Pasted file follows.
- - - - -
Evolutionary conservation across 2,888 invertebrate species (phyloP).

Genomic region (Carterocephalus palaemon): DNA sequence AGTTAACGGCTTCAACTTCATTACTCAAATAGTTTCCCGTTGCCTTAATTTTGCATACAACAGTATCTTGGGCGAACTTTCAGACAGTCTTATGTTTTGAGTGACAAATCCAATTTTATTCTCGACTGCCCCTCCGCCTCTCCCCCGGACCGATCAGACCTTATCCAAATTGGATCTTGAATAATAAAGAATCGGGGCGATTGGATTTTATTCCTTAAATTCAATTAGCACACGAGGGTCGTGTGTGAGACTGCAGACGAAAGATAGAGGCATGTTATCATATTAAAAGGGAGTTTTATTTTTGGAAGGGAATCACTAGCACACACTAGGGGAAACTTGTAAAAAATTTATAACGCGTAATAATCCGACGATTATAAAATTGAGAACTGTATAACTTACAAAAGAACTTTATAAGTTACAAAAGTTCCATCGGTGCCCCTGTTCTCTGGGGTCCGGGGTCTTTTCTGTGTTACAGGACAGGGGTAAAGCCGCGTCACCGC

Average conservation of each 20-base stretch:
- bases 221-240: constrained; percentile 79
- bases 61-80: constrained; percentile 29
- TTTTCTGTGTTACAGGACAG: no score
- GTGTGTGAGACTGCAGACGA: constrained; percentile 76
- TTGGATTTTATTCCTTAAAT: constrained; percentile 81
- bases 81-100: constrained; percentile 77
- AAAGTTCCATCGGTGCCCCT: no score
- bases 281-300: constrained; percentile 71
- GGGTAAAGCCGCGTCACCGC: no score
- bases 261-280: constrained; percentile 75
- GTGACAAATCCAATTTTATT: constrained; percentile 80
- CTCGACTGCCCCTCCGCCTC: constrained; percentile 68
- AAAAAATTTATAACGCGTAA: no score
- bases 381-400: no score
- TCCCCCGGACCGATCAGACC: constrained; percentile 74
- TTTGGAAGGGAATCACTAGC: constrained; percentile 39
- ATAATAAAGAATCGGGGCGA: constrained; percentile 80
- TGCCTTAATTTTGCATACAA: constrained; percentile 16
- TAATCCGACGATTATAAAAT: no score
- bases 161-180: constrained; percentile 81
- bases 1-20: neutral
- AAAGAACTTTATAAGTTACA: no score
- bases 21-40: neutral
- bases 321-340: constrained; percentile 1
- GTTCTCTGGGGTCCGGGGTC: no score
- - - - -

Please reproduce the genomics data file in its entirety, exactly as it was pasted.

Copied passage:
Evolutionary conservation across 2,888 invertebrate species (phyloP).

Genomic region (Carterocephalus palaemon): DNA sequence AGTTAACGGCTTCAACTTCATTACTCAAATAGTTTCCCGTTGCCTTAATTTTGCATACAACAGTATCTTGGGCGAACTTTCAGACAGTCTTATGTTTTGAGTGACAAATCCAATTTTATTCTCGACTGCCCCTCCGCCTCTCCCCCGGACCGATCAGACCTTATCCAAATTGGATCTTGAATAATAAAGAATCGGGGCGATTGGATTTTATTCCTTAAATTCAATTAGCACACGAGGGTCGTGTGTGAGACTGCAGACGAAAGATAGAGGCATGTTATCATATTAAAAGGGAGTTTTATTTTTGGAAGGGAATCACTAGCACACACTAGGGGAAACTTGTAAAAAATTTATAACGCGTAATAATCCGACGATTATAAAATTGAGAACTGTATAACTTACAAAAGAACTTTATAAGTTACAAAAGTTCCATCGGTGCCCCTGTTCTCTGGGGTCCGGGGTCTTTTCTGTGTTACAGGACAGGGGTAAAGCCGCGTCACCGC

Average conservation of each 20-base stretch:
- bases 221-240: constrained; percentile 79
- bases 61-80: constrained; percentile 29
- TTTTCTGTGTTACAGGACAG: no score
- GTGTGTGAGACTGCAGACGA: constrained; percentile 76
- TTGGATTTTATTCCTTAAAT: constrained; percentile 81
- bases 81-100: constrained; percentile 77
- AAAGTTCCATCGGTGCCCCT: no score
- bases 281-300: constrained; percentile 71
- GGGTAAAGCCGCGTCACCGC: no score
- bases 261-280: constrained; percentile 75
- GTGACAAATCCAATTTTATT: constrained; percentile 80
- CTCGACTGCCCCTCCGCCTC: constrained; percentile 68
- AAAAAATTTATAACGCGTAA: no score
- bases 381-400: no score
- TCCCCCGGACCGATCAGACC: constrained; percentile 74
- TTTGGAAGGGAATCACTAGC: constrained; percentile 39
- ATAATAAAGAATCGGGGCGA: constrained; percentile 80
- TGCCTTAATTTTGCATACAA: constrained; percentile 16
- TAATCCGACGATTATAAAAT: no score
- bases 161-180: constrained; percentile 81
- bases 1-20: neutral
- AAAGAACTTTATAAGTTACA: no score
- bases 21-40: neutral
- bases 321-340: constrained; percentile 1
- GTTCTCTGGGGTCCGGGGTC: no score